Country & Garden: Danger: children at play

From Enid Blyton on, we've thought of the countryside as an idealised children's playground. Not any more.
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The Independent Culture
A NEW study may have shown that childhood mortality due to accidents has halved, and that children are twice as likely to be killed in accidents in France as they are in Britain, but in spite of this good news the Royal Society for the Prevention of Accidents (RoSPA) advises parents to supervise their children as much as possible.

Most parents hardly need telling. Our children have far less freedom than previous generations, and while this is especially true in cities, today's country children are equally restricted. A carefree existence, spending the holidays bicycling, camping and swimming in rivers, has vanished.

"We never let them out of our sight," a mother of three told me. "They have bicycles but they are never used except on holiday. The traffic is just too dangerous." She takes her children to Tresco in the Scilly Isles where there are no cars, and her sons aged eight and 11 can cycle where they like. But places like Tresco apart, the country is not all that safe for young cyclists. The lane outside our house in rural Herefordshire carries little traffic but has several blind corners and people drive along it very fast. A visiting London mother would not let her nine-year- old cycle there - and she is not alone in her concern. The Council for the Protection of Rural England (CPRE) are campaigning to have the speed limit on country lanes reduced from 60 to 40mph. Ten times more people are killed on rural roads than motorways and 65 per cent of those surveyed by CPRE feel threatened by traffic in lanes. Peter Bradley, chair of the rural group of Labour MPs, has tabled an early day motion on the subject and Helen Brinton MP is promoting a private members bill. "Walkers, cyclists and horse riders are being driven off country lanes," says the CPRE's Paul Hamblin.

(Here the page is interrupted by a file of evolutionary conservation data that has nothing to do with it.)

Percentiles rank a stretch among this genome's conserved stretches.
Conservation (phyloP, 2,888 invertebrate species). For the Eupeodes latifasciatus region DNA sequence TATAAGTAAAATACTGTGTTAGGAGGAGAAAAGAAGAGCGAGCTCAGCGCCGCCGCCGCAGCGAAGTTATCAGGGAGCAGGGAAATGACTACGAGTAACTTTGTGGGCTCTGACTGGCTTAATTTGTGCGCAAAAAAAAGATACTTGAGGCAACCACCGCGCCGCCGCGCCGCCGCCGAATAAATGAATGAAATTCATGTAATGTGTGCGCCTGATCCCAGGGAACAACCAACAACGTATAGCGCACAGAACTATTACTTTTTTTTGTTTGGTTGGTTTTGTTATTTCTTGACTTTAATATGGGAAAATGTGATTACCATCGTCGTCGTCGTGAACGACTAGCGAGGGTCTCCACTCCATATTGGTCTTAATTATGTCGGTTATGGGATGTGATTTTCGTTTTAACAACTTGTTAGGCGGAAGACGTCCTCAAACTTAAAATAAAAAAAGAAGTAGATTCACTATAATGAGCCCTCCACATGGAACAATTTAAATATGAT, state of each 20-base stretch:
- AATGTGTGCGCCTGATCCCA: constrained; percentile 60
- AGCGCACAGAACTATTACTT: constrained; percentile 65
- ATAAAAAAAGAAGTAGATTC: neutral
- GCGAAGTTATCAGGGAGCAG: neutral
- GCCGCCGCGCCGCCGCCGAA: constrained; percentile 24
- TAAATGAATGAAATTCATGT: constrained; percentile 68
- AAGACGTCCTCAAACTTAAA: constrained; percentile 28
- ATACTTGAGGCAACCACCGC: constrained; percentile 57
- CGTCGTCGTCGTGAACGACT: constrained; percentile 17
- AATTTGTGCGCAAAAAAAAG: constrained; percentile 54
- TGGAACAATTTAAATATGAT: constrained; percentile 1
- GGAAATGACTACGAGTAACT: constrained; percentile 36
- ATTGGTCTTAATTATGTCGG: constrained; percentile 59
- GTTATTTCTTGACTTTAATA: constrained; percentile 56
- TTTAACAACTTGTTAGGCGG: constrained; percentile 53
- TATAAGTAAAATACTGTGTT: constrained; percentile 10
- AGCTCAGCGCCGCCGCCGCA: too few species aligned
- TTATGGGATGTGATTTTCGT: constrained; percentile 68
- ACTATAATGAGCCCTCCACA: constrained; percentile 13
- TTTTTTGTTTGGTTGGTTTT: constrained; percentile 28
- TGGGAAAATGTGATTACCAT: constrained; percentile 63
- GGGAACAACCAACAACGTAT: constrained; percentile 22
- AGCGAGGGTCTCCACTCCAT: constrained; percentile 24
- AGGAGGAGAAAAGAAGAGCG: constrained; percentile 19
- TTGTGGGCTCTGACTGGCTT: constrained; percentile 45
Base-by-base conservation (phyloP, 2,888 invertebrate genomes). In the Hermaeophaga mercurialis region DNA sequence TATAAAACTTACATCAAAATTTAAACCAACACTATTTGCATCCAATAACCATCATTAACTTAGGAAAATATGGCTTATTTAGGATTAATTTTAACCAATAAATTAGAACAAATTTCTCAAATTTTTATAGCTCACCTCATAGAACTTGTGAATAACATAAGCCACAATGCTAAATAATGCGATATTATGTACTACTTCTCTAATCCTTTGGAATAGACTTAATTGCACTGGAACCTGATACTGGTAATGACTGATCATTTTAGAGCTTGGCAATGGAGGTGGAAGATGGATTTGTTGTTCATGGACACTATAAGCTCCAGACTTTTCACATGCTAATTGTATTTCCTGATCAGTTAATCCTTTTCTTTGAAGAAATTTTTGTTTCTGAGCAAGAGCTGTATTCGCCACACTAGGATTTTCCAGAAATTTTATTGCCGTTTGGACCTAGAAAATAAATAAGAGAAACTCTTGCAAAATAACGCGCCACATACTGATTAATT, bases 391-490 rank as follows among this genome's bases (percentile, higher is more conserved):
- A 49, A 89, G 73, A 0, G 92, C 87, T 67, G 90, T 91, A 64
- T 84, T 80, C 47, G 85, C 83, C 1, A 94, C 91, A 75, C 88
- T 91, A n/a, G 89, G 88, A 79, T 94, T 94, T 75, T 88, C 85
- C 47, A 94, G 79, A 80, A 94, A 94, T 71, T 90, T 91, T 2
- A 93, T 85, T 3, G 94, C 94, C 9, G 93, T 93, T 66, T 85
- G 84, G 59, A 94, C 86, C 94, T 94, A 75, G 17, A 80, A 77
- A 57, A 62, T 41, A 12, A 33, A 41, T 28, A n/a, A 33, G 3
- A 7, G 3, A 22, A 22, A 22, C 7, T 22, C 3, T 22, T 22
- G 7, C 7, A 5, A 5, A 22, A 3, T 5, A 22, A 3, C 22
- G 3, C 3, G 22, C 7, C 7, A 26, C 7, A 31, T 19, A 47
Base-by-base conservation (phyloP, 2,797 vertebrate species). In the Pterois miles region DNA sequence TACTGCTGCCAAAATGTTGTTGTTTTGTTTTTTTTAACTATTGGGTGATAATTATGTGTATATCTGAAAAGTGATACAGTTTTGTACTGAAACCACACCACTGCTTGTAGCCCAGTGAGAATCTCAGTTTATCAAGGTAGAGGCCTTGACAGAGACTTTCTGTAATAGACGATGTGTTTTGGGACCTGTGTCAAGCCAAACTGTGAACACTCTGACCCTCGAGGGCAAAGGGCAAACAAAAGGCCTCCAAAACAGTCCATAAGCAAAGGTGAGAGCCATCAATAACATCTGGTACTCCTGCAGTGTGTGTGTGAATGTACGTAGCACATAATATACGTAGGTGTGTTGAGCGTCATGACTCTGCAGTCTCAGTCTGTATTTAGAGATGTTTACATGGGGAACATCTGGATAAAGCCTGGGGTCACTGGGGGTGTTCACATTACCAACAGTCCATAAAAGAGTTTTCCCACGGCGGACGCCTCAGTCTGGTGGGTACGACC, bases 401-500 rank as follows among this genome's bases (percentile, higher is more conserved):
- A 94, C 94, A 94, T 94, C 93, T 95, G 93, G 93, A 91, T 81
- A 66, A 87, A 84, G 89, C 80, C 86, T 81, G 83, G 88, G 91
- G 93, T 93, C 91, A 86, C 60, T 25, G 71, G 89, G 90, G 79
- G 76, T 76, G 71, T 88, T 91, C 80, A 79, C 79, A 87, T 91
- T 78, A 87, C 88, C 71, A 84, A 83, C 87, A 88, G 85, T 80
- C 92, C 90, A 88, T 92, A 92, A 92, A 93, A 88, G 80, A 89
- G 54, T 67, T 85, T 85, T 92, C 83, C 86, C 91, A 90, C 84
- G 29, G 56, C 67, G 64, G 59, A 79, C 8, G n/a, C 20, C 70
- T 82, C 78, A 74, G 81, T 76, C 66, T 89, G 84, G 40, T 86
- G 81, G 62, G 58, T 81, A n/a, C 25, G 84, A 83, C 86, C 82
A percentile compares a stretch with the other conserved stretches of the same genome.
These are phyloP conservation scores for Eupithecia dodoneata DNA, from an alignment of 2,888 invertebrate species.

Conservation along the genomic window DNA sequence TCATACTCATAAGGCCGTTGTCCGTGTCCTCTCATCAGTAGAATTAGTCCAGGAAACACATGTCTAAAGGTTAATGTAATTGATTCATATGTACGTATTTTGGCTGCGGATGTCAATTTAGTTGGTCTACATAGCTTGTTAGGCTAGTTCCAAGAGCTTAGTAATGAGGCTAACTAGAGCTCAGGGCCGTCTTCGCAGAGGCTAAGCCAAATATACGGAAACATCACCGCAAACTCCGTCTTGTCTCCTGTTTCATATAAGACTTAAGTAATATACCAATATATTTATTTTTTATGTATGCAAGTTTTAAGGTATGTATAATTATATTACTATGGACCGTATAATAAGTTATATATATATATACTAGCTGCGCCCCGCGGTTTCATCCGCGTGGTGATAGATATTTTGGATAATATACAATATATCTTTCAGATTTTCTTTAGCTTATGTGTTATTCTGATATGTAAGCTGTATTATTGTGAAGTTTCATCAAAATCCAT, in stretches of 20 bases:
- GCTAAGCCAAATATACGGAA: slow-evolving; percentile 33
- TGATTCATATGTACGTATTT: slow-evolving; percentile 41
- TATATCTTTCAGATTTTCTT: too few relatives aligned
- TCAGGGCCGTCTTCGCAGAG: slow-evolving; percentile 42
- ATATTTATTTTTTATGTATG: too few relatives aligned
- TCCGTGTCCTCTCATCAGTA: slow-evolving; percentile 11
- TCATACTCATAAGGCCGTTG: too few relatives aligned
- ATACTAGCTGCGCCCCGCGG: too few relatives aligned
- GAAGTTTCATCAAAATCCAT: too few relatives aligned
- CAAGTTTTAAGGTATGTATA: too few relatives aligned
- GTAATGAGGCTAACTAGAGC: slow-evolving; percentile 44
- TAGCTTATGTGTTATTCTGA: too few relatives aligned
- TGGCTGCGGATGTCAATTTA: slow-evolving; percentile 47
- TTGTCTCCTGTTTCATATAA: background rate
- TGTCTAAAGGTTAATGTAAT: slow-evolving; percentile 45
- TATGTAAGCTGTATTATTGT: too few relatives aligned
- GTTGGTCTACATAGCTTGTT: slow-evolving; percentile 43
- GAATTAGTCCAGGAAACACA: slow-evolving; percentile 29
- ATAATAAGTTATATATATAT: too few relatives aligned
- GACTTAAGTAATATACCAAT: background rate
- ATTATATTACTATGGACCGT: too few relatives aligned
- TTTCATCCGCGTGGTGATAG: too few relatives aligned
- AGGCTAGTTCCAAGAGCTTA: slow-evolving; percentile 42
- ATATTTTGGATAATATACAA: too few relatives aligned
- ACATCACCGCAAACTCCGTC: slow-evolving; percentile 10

My friend also vetoed my letting the girls camp in our garden. She remembered the dreadful story of the children abducted in North Wales. I felt that on this she was being unreasonable, as statistics show that "stranger danger" is exaggerated; but it is the factor which most concerns many parents. "I worry about my boys and strange men," says one London-based mother. "They set off to meet some friends but ended up wandering round Clapham Common for ages - with the mobile they had been given for security turned off!" She feels that the country is safer in this respect but in my own experience this is not so, and never was.

Letting children play or help on the farm is no longer safe. Modern farms are not suitable adventure playgrounds. Since 1986, 71 children have been killed on farms and many more injured. It is a place of work, no different to a factory. Grain silos, chemicals, tractors and even fierce Welsh collies are all potentially hazardous - as for swimming in rivers and lakes, it is the activity which RoSPA dreads most in warm weather.

The idea that being in the country means you can allow your children to make their own amusement is no longer true: modern country mothers spend a great deal of time ferrying their children to the same sort of organised activities as their urban counterparts - they just drive farther to do it.

I think that those in small towns and suburbs have the best of it. My friend Clare lives on the edge of Ludlow. Her children have friends in walking distance, take their bikes to the shops, Roller-blade on the pavements and are opposite common land where they can walk their dogs without fear of trespassing.

Keep Your Children Safe

1 Keep your children under supervision when they are swimming, and swim in pools or on beaches - not lakes and rivers, however tempting they look.

2 As most children under 11 are accompanied to school or driven, they often have little road sense when they are finally allowed to walk to school alone. RoSPA recommends that parents train them in child-pedestrian skills and to be aware of their surroundings.

3 RoSPA recommends anything that makes child cyclists and pedestrians more visible, including conspicuous clothing, and wants to see helmets used more often.

4 Know where your children are or should be at all times. Give them a mobile, and make sure they leave it switched on. Pagers, too, work well, are considered cool and therefore used.

5 Never let your children play on farms unsupervised, or allow them on machinery or off-road vehicles such as quad bikes.

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